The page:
Then go back to doing what your doctor told you to do or what s/he tells you to do after the test results are available.

Don’t Collect During Holidays

Many people will want to do their collection on the holiday because they are off work. If you are like me, you eat differently on holidays than you do on non-holidays.

Thanksgiving is not representative of how you normally eat, so this is not the time to do your collection.

Remember, since your results will show what you ate for that particular day, a treatment plan based on holidays will not be useful to you. Your doctor may tell you to go on certain diets that you do NOT have to go on.

That would not be helpful at all!

Make Time to do the Urine Collections

I completely understand that doing a urine collection is a total pain in the neck. It is annoying and nothing you want to do.


There is nothing quite as bad as having a stone attack. If you have to weigh one against the other, doing a urine collection is the clear winner.

Find the time. It’s worth it.

Occupation Need Not be a Barrier

I have had pilots, truck drivers, surgeons, salespeople, and teachers all find the time and make collections while at work. Whether or not it is possible depends on a lot of circumstances, but doing it on the job is the ideal for one of your two days.

Some of you will not be able to bring the collection jug to work.

Perhaps you might have to take a day off from work.

If you do take a day off from work, please drink and eat as you normally would on a work day.

If you do a two-day collection, remember to do one on a weekend so your doctor can see how it differs from a weekday.

Questions About Your Collection

Once you receive your urine collection, please read all instructions on how to complete it.

If you have any questions, call the place of business you received your supplies from and ask them all the questions you may have before starting the collection.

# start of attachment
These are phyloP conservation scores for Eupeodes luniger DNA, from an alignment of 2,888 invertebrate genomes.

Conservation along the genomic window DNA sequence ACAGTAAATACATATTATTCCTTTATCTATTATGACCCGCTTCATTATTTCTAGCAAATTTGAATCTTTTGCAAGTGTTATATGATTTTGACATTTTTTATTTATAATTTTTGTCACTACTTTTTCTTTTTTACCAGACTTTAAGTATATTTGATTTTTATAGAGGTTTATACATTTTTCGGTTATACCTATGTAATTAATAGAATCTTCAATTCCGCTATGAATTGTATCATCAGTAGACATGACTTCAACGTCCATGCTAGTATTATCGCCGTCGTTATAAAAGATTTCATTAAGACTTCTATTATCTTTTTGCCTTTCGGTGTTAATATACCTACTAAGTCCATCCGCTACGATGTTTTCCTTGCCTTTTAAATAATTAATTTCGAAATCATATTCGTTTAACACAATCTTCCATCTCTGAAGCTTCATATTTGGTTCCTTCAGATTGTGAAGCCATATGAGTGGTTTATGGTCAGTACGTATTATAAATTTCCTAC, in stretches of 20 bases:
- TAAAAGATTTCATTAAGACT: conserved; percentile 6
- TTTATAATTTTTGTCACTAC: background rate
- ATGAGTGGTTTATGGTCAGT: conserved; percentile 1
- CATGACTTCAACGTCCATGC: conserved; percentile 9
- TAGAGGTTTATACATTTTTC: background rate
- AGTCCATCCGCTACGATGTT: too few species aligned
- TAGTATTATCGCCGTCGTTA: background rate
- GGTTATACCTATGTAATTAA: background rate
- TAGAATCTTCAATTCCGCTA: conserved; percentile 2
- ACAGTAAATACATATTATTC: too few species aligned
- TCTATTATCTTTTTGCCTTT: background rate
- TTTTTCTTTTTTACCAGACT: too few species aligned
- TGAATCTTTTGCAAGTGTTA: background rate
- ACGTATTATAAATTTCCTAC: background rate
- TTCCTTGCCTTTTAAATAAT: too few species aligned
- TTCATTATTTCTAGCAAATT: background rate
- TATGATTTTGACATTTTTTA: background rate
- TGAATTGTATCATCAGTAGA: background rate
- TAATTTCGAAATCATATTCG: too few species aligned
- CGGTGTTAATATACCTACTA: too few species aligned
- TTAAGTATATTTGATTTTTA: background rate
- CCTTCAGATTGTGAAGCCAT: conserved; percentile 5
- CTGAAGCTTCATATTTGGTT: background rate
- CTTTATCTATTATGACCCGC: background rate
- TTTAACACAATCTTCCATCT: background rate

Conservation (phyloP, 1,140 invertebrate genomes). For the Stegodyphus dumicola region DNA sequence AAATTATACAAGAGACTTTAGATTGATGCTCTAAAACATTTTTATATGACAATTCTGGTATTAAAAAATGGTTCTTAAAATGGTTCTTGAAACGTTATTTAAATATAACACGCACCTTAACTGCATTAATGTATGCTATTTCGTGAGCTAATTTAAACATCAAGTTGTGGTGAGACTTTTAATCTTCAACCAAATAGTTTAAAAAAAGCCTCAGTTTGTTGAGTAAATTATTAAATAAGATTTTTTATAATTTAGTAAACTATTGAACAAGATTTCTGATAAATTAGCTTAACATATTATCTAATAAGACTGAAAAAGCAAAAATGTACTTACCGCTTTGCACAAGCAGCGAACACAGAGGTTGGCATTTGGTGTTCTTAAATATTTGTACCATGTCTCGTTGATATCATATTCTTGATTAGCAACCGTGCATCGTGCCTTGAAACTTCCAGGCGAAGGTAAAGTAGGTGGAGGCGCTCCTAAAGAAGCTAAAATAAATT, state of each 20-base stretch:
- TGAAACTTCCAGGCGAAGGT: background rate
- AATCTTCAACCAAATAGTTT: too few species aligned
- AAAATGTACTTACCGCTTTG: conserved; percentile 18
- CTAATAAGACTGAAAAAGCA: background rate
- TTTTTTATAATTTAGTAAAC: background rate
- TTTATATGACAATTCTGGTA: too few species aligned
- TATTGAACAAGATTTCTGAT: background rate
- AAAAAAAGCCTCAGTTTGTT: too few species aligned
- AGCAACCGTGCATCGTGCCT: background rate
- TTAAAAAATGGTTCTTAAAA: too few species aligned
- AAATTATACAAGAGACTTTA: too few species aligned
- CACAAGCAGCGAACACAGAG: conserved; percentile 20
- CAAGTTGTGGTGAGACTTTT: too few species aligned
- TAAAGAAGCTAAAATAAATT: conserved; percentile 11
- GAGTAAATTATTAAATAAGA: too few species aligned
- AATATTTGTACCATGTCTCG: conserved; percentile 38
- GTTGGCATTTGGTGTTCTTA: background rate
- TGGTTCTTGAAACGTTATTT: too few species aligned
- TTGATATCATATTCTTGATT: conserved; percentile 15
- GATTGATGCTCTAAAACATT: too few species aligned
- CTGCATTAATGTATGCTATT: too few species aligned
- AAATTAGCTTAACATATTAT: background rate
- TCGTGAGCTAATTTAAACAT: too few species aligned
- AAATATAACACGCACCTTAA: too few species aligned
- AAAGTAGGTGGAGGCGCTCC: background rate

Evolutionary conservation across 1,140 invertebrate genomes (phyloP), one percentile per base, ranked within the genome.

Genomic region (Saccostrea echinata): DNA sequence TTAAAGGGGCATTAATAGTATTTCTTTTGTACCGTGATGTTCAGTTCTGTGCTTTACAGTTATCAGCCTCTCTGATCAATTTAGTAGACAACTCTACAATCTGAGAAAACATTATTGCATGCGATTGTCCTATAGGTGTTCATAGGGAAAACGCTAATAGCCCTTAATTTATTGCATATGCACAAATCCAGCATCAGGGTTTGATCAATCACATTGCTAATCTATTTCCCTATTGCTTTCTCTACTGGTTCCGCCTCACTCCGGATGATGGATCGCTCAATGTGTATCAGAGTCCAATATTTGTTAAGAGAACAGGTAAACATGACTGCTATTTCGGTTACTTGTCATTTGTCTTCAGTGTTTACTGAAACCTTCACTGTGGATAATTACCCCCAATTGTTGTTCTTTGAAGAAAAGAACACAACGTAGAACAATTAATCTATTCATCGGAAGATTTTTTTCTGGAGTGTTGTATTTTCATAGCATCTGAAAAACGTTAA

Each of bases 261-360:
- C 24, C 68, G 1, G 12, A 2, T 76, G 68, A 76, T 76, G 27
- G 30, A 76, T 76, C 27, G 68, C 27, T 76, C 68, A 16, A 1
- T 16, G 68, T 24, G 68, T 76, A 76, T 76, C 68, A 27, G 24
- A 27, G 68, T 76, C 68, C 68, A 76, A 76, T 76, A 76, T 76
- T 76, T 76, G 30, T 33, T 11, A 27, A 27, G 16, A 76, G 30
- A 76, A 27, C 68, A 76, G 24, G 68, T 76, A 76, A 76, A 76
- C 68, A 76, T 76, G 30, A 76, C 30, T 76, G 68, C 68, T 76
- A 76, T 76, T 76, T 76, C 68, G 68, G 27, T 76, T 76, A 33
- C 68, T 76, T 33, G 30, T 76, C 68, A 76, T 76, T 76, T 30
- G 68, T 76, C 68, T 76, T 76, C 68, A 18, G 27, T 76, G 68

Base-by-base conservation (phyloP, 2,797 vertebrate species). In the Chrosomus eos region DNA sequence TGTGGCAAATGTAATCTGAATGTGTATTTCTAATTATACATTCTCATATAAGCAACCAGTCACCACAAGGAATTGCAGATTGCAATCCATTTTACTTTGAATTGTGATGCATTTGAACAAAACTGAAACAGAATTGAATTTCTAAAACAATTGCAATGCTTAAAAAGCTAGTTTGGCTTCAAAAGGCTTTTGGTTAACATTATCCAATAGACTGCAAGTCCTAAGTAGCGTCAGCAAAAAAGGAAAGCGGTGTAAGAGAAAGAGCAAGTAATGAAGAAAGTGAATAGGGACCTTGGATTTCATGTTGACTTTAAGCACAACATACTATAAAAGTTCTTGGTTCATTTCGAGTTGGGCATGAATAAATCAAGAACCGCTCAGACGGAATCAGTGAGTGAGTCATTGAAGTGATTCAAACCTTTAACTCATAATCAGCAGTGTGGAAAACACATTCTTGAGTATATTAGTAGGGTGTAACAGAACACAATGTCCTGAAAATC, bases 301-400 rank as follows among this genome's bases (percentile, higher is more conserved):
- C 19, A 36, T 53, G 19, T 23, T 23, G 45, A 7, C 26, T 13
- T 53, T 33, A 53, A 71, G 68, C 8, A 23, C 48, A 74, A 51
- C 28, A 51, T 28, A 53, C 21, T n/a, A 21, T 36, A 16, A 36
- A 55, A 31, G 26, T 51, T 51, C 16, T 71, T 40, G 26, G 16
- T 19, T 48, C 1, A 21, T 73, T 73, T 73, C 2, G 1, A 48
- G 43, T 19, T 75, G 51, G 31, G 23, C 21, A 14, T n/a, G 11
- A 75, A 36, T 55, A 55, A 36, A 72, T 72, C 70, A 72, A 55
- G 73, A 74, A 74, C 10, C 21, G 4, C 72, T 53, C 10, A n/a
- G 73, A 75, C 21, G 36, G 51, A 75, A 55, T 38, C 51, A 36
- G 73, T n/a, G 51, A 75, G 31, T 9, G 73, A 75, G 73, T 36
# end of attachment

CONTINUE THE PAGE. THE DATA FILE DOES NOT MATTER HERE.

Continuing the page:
It is dreadful when you have to re-do a collection because you didn’t do it the way they wanted you to.

Follow-up Collections

Once you do your initial 48-hour urine collection, the doctor will go over the results with you.

From those results, you will be told to do certain things that will help prevent stones in the future. You may be told to go on medications, drink more water, change your diet, or all three.

Four to six weeks after you have incorporated all the changes your doctor has prescribed for you, your doctor SHOULD ask you to do a 24-hour urine collection to make sure those changes are working for you.

If you don’t do a follow-up, how will you know if your treatment plan is working?

If your doctor doesn’t order a follow-up, ask for it.

You should expect your doctor will contact you about your results and make whatever changes are needed to get you the best possible prevention.

Annual 24-Hour Collections

Our urine chemistries change over time. It is prudent that you complete a yearly collection to ensure your treatment plan is still working for you.

Partly urine chemistries change because we are getting older, or have developed some new disease condition.

Diets change even if we are unaware of the changes because they occur slowly.

We gain or lose weight which can affect urine chemistries.

Our habits change: We give up or get a health club membership, or start running.

A Final Thought from Jill

Clearly now, you can see how important it is to complete urine collections.

I want you to know that I don’t ask you to see the importance of doing these darn collections without having compassion and empathy that you have to do them.

I know they are not convenient, nor are they fun.

Just keep in mind that if you don’t complete a urine collection, you will not know why you formed stones and will most likely keep right on forming them.  I want to keep you away from that scenario.

Prevention is always our best defense. Completing your collections is a pretty benign way to keep stones at bay.

Return to Walking Tour about Supersaturation

Figuring out all of the details behind urine collections can be exhausting. I just released a course called The Kidney Stone Prevention Course to help you understand how to implement your physician’s prescribed treatment plans.


86 Responses to “24-Hour Urine Collections: Why and How”

  1. Margie

    Hi Dr. Coe and Jill Harris,
    The morning of my 24 hr test I called the nurse to check on whether or not to drink lots of water during the test. She advised I drink “at least” 64 oz. I mentioned the Dr. said not to alter my normal pattern and eat everything as usual, so I thought maybe I should only drink my normal amount which is not nearly that much. I followed her advice and now I feel like my results are not accurate. My urine volume was 3,200 mL, way more than my normal daily output.